AUSTIN (Nexstar) — A bill spearheaded by college students from across the state would require major public universities to add polling places to campuses.
House Bill 375 states that the commissioners court of a county shall designate a polling place at “a location on the main campus” of colleges at which at least 10,000 students are enrolled.
Students from at least ten different universities in the state crafted the legislation, which was filed by Austin Democrat Gina Hinojosa.
“Based off this last election in the multiple campuses that experienced voter suppression and undue barriers to voting there is considerable work for the Texas Legislature to do on this front,” Hinojosa said. “It is imperative that the Texas Legislature ensures our young students are able to participate in the democratic process.”
Students who joined Rep. Hinojosa at a Friday press conference in the Capitol cited a lack of voting locations inspired their work.
“Only seven of the 22 largest public universities in Texas have an on-campus polling location and college students in the state of Texas do not have consistent access to polling locations, which abridges their fundamental right to vote,” Maya Patel, who attends the University of Texas at Austin, said.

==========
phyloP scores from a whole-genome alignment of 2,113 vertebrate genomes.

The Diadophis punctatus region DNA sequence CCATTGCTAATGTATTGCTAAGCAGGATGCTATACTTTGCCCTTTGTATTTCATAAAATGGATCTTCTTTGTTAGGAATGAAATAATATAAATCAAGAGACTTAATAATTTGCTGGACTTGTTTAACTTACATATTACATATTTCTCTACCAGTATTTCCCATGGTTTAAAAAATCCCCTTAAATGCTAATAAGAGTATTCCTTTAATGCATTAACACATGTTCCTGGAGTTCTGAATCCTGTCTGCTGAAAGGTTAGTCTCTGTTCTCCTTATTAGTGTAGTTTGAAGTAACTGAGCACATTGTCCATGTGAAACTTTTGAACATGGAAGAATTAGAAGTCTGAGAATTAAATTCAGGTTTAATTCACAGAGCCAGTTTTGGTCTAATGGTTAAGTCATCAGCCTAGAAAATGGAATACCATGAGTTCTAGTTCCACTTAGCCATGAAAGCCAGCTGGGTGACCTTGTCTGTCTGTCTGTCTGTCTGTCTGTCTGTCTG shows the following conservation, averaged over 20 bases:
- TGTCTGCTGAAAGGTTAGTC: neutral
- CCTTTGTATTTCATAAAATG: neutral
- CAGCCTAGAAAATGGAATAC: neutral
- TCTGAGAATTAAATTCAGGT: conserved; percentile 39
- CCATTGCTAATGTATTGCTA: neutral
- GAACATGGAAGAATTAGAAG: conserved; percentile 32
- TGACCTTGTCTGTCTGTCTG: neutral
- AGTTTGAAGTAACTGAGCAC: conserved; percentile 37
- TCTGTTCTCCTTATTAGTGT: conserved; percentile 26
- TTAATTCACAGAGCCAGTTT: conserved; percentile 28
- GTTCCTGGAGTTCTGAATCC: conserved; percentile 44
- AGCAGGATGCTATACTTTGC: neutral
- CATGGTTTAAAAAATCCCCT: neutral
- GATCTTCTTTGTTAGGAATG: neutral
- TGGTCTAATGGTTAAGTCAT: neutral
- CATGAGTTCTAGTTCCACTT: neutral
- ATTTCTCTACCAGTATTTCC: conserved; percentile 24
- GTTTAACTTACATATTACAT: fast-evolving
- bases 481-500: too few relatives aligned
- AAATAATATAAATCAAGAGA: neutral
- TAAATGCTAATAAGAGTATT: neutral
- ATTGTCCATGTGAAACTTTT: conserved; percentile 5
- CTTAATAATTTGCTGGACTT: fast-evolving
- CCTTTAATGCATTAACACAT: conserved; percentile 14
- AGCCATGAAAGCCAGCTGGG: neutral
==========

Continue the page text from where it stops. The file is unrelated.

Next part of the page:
Texas State University student Natalie Ferguson said requiring bigger campuses to have on-campus polling locations on election day would “ensure that college students of all political affiliations have access to the polls.”
At Texas State, the controversy surrounding hours and lines at the on-campus polling place contributed to Ferguson’s involvement in this legislation.
“Many students vote for the first time while in college so it only makes sense to have the voting process easy and accessible,” Ferguson said, citing busy schedules of her classmates. “Giving students access to more polling places affords them with an easy opportunity to actively vote while in college and is likely to encourage participation in the democratic process after graduation.”
Other students mentioned transportation trouble as a reason for needing more polling places.
“Without this bill, so many people fall victim to not being able to vote due to not having the means, the resources, or the accessibility to it,” Texas Southern University student Ashley Johnson said.
The bill was referred to the House elections committee this week.